However, DBOs go beyond simply excluding ‘the problem’ from public houses. Another widely touted benefit of the orders is that they allow the imposition of Positive Behaviour Intervention Courses to ‘educate’ individuals about the evils of booze. The courses include lectures about legal alcohol limits for drivers and preaching about the damage alcohol can do to your body and the legal consequences of alcohol-related behaviour. They also include an Alcohol Use Disorders Identification Test (AUDIT), to ‘classify the type of drinker’, and more therapeutic elements, such as participants speaking in groups to analyse their drunken behaviour and why they did what they did, how to cope with peer pressure, role playing in groups and drink diaries. There are also guest speakers who were victims of alcohol-related behaviour.
The cost of the course comes out of the pocket of the offending individual. While the courses are supposedly voluntary, the minister who introduced the legislation warned that ‘if irresponsible drinkers do not accept support, these orders will ensure that they face some very real consequences’.
Laura Hall: ‘legend’
DBOs were made available to the police and local authorities in August 2009. The first DBO was slapped on 24-year-old Ryan Kane in December last year; the ban prevented the ‘pub nuisance’ from going into any pub or club in and around Banbury in Oxfordshire, buying alcohol from any licensed premises – both shops and pubs – and being in possession of ‘unsealed alcohol containers in a public place’ for two years.
While Kane will simply have to travel further afield to get a drink, the powers of DBOs can extend far beyond the local area. Last month, 20-year-old Laura Hall was the first to suffer the full consequences of the new law. Branding her ‘all that is despicable and rotten in society nowadays’, the district judge Bruce Morgan condemned the Bromsgrove resident to a blanket alcohol ban across England and Wales, prohibiting her from entering any bar, pub or club or buying alcohol of any kind for the next two years.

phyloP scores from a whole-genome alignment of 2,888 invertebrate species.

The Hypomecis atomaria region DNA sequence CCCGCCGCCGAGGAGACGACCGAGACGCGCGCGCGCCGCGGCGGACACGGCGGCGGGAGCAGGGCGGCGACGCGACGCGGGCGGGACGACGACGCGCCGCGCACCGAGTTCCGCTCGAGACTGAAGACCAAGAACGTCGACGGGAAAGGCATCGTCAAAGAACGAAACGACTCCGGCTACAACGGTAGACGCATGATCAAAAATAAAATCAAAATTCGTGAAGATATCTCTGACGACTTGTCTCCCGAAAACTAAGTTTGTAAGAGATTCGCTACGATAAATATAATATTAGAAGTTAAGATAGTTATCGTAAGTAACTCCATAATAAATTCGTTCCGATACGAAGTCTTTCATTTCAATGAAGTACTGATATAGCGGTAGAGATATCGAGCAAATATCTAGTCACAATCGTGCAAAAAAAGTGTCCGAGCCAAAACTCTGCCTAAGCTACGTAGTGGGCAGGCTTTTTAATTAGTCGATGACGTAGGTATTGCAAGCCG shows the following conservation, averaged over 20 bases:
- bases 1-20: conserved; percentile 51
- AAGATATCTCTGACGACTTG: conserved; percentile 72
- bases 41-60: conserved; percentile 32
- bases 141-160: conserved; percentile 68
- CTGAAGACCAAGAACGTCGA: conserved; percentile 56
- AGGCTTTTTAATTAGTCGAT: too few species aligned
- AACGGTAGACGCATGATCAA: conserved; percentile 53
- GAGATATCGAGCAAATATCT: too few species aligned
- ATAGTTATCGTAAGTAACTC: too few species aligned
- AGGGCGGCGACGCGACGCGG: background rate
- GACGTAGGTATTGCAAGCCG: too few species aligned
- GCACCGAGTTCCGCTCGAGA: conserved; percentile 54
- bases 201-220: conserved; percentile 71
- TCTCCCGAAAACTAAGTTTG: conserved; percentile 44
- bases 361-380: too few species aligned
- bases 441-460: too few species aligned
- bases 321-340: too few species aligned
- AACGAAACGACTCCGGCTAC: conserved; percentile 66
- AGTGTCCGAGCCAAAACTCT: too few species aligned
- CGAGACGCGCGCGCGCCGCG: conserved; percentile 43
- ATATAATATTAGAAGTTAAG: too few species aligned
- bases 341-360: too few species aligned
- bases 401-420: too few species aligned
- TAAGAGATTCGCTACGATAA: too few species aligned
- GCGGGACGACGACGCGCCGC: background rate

Officials are keen to emphasise that the orders are designed to ‘rehabilitate rather than punish’. Sergeant David Roberts from Bromsgrove police, who applied for the ban to be imposed upon Hall, argued that the order was aimed at ‘helping address Laura’s offending behaviour, and we very much hope that rather than seeing it as a punishment, she will use it as an opportunity to get her life back on track’.
Hall has spoken about visiting pubs with a scarf over her face so she isn’t recognised by pub landlords. She has already appeared back in court under suspicion of appearing ‘drunk and disorderly’ and has received a six-month community service order and, unless she sees the error of her ways and repents, is likely to be pilloried further.
The aim of the authorities is far from simply changing Hall’s behaviour, however, as officials freely admit. The aim is to deter ‘others from behaviour that can result in a DBO’. As PC Neil Sharpe, licensing officer for Redditch and Bromsgrove stated: ‘We hope that others with drink-related issues will take note of this.’
The message is clear: this isn’t just about Laura Hall, this is about sending a threatening message to all of us. If we don’t check our behaviour and ensure we don’t let our hair down too much in the pub on a Friday night, then it could be any of us in this situation. We could be next in the stocks alongside Laura Hall having abuse thrown at us until we sufficiently repent and pass our Positive Behaviour Intervention Courses. The threat of individual prohibition hangs above us all.
Patrick Hayes is a co-founder of the Institute of Ideas’ Current Affairs Forum and one of the organisers of the Battle of Ideas festival.
Previously on spiked
Tim Black argued that Scottish plans to raise minimum pricing for alcohol was a sin tax. Neil Davenport noted how Britain is undergoing prohibition by stealth and wondered if the government knows its limits. Dr Michael Fitzpatrick urged doctors to refuse to become the high priests of the new anti-boozing temperance movement. Lee Jones analysed the moralistic myth of the ‘demon drink’. Josie Appleton argued against all booze bans. Or read more at spiked issue Drink and drugs.